Former professor pleads not guilty in Ala shooting
HUNTSVILLE, Ala. (AP) — A former biology professor accused of killing three colleagues and wounding three others during a faculty meeting at the University of Alabama in Huntsville pleaded not guilty by reason of insanity Thursday in the shootings.
Looking thin and pale and standing between her lawyers in a red jail uniform, bulletproof vest and shackles, Amy Bishop looked down at a table as one of them entered the pleas on her behalf during a hearing. The Harvard University-educated professor is charged with capital murder and attempted murder in the shootings.
The judge set the trial for March 19 and told both sides not to expect any postponements.
"This case will not be continued absent a showing of a very good cause," Madison County Circuit Judge Alan Mann said.
Afterward, defense lawyer Roy Miller talked briefly with Bishop before uniformed officers led her back to jail, where the mother of four is being held without bond.
"You ok?" asked Miller, who has described the woman as paranoid in media interviews.
"Yes," Bishop replied quietly, her short black hair tucked behind her ears.
Bishop is accused of pulling a gun out of her purse and opening fire during a February 2010 faculty meeting, killing three professors and wounding three other colleagues. Police and people who knew Bishop have described her as being angry over the school's refusal to grant her tenure, a decision that effectively would have ended her employment in the biology department at UAH.
After the killings, Bishop also was charged with killing her teenage brother in Massachusetts in a shooting that originally was ruled an accident in 1986.
Court officials said evidence about the Massachusetts slaying could become an issue in the Alabama trial should Bishop take the stand or if defense experts testify about her mental state and psychological history. Defense lawyers haven't indicated whether Bishop wants to testify.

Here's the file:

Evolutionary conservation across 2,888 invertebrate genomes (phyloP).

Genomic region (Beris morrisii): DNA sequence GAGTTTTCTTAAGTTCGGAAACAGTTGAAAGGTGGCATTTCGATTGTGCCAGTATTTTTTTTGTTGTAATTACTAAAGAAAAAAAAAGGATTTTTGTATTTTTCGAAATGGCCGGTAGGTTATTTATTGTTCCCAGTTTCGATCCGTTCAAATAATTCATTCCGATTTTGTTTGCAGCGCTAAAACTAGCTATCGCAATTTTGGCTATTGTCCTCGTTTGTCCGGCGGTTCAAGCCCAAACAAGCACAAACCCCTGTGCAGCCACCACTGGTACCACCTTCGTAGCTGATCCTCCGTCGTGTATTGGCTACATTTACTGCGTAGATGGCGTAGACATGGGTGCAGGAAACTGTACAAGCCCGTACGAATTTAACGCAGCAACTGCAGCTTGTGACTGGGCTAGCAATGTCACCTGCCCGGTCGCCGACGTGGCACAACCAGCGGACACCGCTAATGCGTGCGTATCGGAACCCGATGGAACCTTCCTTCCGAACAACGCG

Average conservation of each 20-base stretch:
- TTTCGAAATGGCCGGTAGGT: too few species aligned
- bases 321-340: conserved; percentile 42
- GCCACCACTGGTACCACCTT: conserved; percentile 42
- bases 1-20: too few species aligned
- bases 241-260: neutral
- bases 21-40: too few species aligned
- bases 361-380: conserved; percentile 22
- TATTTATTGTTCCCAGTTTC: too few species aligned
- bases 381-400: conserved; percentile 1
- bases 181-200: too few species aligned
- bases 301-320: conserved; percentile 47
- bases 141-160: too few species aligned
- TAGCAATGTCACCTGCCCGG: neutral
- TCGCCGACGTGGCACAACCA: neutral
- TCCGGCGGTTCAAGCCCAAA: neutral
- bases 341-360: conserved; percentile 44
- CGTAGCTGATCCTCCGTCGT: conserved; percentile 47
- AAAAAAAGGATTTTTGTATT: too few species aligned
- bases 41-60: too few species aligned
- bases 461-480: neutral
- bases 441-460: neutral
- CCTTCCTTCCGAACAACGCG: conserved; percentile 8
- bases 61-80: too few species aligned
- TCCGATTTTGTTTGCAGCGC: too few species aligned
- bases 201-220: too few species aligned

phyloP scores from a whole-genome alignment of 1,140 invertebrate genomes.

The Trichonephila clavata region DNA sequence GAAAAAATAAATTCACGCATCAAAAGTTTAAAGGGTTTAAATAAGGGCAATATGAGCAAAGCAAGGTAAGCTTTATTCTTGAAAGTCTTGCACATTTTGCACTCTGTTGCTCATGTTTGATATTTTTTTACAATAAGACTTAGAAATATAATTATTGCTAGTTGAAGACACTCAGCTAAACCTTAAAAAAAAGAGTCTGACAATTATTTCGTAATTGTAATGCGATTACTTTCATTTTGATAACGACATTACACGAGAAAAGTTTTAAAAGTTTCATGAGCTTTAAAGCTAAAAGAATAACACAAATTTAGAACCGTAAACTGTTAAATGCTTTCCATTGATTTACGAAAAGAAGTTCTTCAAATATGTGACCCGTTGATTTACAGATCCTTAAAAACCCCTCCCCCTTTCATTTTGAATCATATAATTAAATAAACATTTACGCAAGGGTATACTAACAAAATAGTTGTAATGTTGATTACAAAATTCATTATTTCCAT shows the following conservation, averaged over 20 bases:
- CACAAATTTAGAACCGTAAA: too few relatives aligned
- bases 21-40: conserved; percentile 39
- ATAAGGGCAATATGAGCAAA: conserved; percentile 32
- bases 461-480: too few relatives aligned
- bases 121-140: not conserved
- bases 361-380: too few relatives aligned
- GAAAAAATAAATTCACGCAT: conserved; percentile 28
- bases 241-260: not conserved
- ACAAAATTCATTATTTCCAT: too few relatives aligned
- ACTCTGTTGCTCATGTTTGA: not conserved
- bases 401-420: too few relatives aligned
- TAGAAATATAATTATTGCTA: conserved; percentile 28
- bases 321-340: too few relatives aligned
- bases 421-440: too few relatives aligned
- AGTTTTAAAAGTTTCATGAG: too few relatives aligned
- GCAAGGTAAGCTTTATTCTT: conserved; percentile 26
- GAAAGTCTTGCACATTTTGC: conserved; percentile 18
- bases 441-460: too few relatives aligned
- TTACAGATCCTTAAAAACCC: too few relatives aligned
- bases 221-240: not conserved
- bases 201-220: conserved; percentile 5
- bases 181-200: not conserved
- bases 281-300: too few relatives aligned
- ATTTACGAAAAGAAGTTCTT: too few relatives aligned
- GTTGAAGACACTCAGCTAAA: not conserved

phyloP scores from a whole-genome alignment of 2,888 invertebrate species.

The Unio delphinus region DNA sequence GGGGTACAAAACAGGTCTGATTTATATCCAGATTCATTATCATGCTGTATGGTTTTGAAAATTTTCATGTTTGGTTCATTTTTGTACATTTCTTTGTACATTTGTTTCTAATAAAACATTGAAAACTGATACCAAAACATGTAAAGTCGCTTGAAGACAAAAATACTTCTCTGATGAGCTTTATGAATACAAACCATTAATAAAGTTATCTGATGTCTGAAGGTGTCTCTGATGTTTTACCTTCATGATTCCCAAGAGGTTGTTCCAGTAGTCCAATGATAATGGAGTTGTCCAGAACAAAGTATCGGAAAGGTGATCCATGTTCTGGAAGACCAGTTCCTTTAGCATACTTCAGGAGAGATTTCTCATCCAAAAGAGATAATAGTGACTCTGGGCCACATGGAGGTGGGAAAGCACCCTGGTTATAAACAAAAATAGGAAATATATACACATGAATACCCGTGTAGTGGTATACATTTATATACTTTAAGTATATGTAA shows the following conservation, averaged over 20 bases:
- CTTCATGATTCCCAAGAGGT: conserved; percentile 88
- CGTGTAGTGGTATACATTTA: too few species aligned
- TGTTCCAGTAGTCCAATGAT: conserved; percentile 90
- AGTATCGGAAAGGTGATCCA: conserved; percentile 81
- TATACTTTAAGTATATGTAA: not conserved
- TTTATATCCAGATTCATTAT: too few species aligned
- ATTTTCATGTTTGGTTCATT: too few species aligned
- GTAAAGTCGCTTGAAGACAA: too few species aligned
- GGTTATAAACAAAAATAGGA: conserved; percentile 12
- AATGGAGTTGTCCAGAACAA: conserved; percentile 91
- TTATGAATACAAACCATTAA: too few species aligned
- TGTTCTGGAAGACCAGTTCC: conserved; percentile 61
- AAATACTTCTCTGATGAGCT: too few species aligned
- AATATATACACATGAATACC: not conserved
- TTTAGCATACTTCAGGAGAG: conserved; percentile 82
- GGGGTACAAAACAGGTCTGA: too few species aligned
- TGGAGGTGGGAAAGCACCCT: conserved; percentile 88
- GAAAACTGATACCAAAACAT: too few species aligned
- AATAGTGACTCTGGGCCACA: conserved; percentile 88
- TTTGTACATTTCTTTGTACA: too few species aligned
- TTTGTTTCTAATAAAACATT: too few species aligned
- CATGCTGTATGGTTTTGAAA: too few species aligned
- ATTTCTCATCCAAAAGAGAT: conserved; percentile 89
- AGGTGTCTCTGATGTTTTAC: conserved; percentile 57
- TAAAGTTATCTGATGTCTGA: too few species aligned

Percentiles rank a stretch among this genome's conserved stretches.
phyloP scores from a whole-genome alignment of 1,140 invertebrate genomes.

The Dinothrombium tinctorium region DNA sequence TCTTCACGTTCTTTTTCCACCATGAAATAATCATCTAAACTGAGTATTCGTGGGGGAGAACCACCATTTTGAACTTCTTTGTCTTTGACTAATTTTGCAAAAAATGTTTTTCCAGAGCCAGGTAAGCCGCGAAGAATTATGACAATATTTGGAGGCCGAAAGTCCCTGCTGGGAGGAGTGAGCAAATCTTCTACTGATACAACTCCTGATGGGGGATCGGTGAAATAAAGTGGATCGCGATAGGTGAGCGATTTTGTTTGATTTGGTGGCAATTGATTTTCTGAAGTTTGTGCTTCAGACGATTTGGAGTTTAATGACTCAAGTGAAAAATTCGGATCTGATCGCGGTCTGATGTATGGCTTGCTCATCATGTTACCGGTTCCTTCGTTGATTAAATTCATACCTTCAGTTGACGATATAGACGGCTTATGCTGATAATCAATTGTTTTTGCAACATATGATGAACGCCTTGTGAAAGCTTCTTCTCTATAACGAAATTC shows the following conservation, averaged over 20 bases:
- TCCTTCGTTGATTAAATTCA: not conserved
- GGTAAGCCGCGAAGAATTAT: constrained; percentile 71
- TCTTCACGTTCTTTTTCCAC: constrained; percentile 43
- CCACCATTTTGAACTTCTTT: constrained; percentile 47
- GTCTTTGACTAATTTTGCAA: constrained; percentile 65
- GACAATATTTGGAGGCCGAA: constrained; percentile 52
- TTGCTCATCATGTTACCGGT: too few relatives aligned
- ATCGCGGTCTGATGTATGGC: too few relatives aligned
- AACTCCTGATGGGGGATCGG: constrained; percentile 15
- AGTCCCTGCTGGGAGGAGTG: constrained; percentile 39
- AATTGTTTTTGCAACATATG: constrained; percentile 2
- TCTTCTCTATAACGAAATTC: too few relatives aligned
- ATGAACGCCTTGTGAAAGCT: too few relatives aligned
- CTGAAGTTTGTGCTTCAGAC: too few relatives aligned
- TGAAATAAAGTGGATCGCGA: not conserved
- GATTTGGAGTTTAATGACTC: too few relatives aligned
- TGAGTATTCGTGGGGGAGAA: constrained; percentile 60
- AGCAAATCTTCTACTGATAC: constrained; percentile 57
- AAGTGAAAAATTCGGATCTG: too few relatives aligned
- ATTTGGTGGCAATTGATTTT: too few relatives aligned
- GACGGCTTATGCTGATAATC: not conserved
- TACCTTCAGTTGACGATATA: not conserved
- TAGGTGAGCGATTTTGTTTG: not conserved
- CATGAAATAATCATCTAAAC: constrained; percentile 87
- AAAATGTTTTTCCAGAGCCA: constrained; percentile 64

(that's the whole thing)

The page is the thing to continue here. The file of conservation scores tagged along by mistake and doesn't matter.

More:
Mann ruled on several defense motions, including a defense request to seal the case from public view and keep spectators out of pretrial proceedings. While Mann initially sealed court records, he reversed himself during the hearing and said most documents would now be open to the public.
The gunfire killed Bishop's boss, biology department chairman Gopi Padila, plus professors Maria Ragland Davis and Adriel Johnson. Professors Joseph Leahy and staff aide Stephanie Monticciolo are still recovering from head wounds, and assistant professor Luis Cruz-Vera also was shot and wounded.
While not revealing much of the prosecution strategy, District Attorney Rob Broussard said he doesn't plan to show jurors clothes worn by the victims, who were seated around a conference table when shots rang out. He also said his office would not attempt to use evidence about Bishop's past "bad acts and crimes" during its main case, but could attempt to do so later if needed.
Broussard said his office has lots of physical evidence about the shootings, including many documents and photographs, and had provided everything it was required to turn over to the defense.
Miller said it appeared that prosecutors had done a good job of providing Bishop's side with evidence, but added: "Judge, we more or less have to take their word on it." Mann told prosecutors to be forthcoming with evidence "so that's not an issue later on."